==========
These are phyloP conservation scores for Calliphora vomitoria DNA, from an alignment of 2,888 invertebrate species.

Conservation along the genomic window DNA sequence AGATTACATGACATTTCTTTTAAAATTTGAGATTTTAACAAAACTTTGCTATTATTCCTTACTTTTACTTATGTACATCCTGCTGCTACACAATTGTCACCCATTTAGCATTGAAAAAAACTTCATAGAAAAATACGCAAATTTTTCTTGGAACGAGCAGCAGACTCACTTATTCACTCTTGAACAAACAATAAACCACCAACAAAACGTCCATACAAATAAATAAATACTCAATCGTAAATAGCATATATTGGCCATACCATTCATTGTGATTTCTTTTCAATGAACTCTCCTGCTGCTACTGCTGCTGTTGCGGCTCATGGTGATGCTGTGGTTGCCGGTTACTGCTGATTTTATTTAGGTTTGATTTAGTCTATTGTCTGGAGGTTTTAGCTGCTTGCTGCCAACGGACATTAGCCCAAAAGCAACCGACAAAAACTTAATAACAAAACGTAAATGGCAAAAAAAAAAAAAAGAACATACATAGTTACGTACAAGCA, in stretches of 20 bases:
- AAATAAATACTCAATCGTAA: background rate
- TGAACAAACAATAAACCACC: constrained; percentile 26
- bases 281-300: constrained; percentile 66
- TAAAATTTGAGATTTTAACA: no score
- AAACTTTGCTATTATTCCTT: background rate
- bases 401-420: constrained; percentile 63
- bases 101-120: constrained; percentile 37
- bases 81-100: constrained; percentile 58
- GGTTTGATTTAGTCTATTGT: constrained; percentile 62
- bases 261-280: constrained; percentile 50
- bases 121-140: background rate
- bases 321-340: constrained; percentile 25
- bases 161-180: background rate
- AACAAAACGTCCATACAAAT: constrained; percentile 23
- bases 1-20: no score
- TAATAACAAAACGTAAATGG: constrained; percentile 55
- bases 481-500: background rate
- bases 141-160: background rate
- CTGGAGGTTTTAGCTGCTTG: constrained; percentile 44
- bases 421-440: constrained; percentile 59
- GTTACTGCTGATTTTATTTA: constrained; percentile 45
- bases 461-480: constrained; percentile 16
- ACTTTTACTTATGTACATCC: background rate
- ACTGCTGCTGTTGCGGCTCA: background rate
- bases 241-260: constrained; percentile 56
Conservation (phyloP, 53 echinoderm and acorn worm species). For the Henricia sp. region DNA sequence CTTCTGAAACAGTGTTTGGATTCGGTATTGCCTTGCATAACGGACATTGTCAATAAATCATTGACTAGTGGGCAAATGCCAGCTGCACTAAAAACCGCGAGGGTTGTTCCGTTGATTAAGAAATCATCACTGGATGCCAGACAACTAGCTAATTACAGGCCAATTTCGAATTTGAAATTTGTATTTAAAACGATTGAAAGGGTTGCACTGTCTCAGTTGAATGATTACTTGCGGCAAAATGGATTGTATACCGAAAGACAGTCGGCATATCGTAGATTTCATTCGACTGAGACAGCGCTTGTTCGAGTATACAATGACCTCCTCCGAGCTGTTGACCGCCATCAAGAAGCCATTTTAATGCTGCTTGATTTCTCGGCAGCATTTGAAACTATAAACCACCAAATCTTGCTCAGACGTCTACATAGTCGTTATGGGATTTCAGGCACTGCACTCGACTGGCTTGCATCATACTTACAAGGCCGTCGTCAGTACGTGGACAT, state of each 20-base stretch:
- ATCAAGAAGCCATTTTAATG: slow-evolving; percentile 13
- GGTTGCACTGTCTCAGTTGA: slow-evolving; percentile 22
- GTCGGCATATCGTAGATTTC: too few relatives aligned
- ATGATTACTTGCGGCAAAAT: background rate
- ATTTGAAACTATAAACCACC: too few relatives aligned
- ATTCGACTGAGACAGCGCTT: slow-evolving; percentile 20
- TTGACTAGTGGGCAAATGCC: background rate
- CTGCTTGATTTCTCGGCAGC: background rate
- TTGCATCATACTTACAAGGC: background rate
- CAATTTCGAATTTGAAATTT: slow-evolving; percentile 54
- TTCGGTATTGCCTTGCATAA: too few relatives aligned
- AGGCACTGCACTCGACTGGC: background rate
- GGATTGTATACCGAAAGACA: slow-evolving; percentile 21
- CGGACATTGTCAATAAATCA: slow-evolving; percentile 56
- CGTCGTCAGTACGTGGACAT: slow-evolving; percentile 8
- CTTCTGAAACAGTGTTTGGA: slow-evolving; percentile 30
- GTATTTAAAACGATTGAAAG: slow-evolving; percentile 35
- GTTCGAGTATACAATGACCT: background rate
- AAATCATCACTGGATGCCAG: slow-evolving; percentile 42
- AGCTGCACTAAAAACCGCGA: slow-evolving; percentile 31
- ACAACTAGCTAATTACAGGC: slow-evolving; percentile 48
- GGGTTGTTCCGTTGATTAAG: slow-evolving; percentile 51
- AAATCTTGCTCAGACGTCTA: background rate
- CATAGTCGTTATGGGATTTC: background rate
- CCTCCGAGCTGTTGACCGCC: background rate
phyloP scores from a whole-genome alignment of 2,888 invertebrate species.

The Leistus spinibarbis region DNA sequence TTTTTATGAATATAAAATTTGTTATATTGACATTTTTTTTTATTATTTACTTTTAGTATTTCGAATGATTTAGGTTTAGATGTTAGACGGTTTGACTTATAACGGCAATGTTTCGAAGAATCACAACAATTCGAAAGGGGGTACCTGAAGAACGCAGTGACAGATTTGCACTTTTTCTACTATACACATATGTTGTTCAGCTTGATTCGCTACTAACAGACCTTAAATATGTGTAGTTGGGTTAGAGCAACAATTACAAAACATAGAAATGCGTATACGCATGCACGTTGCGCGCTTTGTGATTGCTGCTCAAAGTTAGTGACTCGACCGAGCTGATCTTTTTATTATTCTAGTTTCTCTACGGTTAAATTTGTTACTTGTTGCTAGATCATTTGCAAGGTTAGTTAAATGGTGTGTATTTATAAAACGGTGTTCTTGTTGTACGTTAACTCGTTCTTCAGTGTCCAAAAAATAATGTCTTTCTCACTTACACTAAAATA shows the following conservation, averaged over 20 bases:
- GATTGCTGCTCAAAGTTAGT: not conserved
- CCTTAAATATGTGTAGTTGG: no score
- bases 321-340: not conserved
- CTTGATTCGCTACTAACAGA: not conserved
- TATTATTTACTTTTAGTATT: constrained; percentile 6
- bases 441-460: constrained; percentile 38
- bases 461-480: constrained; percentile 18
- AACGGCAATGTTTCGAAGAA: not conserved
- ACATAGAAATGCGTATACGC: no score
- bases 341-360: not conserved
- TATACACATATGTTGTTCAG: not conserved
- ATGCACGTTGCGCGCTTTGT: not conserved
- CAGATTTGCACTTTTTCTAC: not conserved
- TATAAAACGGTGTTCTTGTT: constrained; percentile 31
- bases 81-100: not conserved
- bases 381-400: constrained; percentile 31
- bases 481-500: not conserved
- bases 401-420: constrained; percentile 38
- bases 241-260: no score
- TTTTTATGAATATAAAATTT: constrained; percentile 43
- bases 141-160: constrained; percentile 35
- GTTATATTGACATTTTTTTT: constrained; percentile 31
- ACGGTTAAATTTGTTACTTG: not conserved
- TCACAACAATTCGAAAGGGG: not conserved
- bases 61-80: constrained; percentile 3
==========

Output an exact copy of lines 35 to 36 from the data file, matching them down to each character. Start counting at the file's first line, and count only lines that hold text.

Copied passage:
- TTGACTAGTGGGCAAATGCC: background rate
- CTGCTTGATTTCTCGGCAGC: background rate